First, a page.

Newbie rules for bunch cycling etiquette
It can be very daunting turning up to a bunch ride for the first time.
Not knowing what to expect, hearing all of these things being yelled out along the ride, having another cyclist yell at you for not doing the right thing!
It is like anything new you tackle in life, a bit of prior knowledge will ensure that you will receive a positive experience from your first bunch ride by following the basic list.
1. Obey the road laws. Cyclists are to follow the same road rules as motorists no exceptions to this rule.
2. Be aware of what is going on round you at all times. Everything you do has a knock-on effect on everyone behind and beside you.These are the three golden rules and what follows is one way or another an expansion on these.
3. Share the road wisely. Ride a maximum of two abreast and single file where the road narrows to share the road with motorists.
4. Be predictable with all your actions and communicate. Maintain a steady consistent line and avoid braking or changing direction suddenly.
If you need to avoid an obstacle, do so smoothly. Maintain the same speed as the rest of the bunch without constantly surging or braking.
5. Point out and call hazards ahead. These include potholes, drain grates, stray animals, opening car doors, parked cars, broken glass or other dangerous debris. Use "car up" or "car back", for example, or "slowing" if you or the riders in front of you are slowing.
6. When coming up to lights and they are amber or red call "lights", to add effect call "stopping". If very close to the intersection and they go amber call "rolling".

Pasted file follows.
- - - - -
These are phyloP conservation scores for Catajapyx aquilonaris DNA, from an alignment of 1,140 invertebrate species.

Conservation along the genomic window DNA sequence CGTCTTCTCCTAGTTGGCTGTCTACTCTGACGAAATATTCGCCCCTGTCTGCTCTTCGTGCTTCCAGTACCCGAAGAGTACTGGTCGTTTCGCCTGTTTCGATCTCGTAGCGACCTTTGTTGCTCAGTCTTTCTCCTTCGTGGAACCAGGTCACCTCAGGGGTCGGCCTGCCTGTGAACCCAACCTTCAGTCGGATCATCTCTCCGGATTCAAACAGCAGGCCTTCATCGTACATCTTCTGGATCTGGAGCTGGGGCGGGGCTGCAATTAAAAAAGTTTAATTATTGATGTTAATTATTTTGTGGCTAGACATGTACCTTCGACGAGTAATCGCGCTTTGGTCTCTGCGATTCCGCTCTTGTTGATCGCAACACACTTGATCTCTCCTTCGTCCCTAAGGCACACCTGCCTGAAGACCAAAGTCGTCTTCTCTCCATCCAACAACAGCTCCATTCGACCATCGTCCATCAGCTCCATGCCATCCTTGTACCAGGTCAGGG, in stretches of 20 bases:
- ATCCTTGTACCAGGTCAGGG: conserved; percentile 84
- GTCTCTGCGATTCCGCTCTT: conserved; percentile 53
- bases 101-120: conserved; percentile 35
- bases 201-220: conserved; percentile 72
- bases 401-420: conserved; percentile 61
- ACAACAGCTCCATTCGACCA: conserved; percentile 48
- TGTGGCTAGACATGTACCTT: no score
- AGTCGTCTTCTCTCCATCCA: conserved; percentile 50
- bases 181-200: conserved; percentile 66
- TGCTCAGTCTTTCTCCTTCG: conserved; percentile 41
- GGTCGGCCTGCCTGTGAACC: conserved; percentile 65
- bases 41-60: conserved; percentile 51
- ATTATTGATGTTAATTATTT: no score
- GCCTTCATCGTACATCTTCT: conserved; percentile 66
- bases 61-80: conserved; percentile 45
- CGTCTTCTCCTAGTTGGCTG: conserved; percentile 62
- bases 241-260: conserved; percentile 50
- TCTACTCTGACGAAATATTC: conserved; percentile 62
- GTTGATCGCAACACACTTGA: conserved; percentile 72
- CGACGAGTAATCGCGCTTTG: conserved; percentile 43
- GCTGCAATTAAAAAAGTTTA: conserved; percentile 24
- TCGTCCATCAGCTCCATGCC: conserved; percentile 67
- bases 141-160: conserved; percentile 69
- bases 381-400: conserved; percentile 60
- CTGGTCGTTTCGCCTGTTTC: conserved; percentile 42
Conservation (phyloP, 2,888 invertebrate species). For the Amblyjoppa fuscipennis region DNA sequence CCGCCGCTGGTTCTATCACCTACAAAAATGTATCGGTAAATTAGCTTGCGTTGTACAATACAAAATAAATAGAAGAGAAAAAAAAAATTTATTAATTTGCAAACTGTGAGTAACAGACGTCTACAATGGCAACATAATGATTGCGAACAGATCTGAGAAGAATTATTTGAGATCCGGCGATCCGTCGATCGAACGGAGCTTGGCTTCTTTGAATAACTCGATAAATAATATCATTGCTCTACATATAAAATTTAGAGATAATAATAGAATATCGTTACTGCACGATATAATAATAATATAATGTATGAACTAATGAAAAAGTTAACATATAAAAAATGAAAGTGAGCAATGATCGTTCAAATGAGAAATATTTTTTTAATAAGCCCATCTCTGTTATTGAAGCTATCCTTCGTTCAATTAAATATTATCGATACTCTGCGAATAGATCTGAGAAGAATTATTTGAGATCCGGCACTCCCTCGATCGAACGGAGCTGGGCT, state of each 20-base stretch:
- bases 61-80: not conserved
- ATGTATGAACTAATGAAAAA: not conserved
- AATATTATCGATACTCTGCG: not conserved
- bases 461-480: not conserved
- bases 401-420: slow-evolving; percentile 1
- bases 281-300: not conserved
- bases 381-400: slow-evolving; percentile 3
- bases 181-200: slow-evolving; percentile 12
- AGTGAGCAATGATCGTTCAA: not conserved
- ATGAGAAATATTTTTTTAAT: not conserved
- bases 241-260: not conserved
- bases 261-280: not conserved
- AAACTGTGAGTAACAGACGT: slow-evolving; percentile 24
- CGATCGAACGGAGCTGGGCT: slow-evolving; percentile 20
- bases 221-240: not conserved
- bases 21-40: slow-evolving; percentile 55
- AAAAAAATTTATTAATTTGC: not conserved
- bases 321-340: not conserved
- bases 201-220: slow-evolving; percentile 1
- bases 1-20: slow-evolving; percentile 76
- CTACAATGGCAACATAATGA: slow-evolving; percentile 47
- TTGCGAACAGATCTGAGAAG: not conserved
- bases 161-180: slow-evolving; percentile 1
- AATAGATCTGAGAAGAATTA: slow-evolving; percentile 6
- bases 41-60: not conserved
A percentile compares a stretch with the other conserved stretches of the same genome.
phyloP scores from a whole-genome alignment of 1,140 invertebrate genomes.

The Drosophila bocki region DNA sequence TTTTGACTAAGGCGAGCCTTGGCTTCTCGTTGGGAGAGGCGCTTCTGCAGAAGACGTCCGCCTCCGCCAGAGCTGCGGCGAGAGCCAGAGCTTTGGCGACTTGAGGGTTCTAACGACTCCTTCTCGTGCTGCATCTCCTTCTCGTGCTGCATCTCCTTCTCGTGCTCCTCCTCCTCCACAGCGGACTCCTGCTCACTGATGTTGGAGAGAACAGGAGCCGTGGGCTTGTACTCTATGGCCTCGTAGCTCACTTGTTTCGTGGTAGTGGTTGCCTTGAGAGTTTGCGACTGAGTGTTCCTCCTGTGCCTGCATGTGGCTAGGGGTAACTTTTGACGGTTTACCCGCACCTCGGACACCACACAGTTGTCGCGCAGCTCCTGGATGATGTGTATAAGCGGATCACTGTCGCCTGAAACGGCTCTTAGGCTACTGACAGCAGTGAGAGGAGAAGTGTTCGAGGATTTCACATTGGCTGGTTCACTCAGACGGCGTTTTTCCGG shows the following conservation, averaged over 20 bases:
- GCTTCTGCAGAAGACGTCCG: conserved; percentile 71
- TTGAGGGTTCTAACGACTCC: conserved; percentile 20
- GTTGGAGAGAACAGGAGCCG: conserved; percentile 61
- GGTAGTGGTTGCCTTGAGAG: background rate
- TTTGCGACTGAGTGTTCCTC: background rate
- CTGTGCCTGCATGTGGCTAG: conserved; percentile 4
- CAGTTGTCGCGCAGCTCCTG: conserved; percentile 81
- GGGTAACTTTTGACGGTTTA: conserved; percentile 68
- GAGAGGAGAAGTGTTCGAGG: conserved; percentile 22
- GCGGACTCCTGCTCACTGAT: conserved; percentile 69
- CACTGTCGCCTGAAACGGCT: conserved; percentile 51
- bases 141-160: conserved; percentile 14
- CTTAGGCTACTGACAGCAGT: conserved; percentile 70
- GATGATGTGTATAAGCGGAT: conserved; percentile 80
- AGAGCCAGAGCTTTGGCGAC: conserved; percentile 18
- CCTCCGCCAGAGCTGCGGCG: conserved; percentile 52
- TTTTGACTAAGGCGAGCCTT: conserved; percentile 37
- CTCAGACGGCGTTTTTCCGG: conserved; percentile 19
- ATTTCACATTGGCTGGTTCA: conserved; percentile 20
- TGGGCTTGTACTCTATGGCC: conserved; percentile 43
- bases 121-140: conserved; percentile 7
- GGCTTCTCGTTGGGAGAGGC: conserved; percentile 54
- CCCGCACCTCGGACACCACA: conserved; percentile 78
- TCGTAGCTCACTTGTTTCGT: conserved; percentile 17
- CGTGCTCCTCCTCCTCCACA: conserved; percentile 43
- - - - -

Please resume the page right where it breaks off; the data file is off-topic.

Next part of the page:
A long group may need to split and a responsible rider in the middle of the bunch will call "stopping" to prevent riders behind entering the intersection when red.
7. No iPod on a bunch ride. If you can't hear other riders, calls and traffic a fall is inevitable, though expect somebody to yank your earphones out beforehand.
8.Half-wheeling is a no-no. When on the front of the bunch keep the bikes handlebar to handlebar. If one rider is half a wheel ahead then this is amplified through the bunch behind and disrupts the flow of the bunch.
If you are paired with a half-wheeler, politely let them know!
9. Hold a Wheel and Line. Maintain a 30cm (1 foot), or less, gap between you and the wheel in front and very slightly to one side.
You will get the benefit of the draft, however if anyone suddenly slows it will help to avoid you running into the back of them.
If you don't hold a wheel expect riders to come around you. If you are not comfortable riding close to the wheel in front don't ride in a bunch or go to the back.
10. Do not overlap or cross wheels. A slight direction change can cause wheels to touch. Almost always the rider behind falls and then takes other riders down as well. Protect your front wheel.
11. Keep left. Allow riders or another bunch to pass safely on your right. Pass other riders and groups on your left. If you come up to or are overtaken by a bunch and wish to join or 'sit in' join at the back of the bunch. Do not push in; it will force the outside rider into traffic.
12. When climbing hills, avoid following a wheel too closely. Many riders often lose their momentum when rising out of the saddle on a hill, which can cause a sudden deceleration. This can often catch a rider who is following too closely, resulting 'crossed wheels' and a fall.
13. Time trial bars are for when you are out alone. Do not use them in a bunch ride as you are too far away from your brakes.
14. If you want to spit or blow snot out of your nose (especially bad in the Winter months) look around move out of the draft momentarily and return to the paceline when you're done! Always do this to the left.
15. Share the Bike Love. A smile and a wave go a long way if a driver has waited for a cyclist to get through a junction.
If we all take a positive approach to the motorist and show them some courtesy we will get it back. A friendly nod to other cyclists on the road as you pass goes along way to maintaining the love.
16. Pedal when you are on the front going downhill. Cyclists do not like burning out their brake pads, as they will roll faster than you from behind due to the draft effect.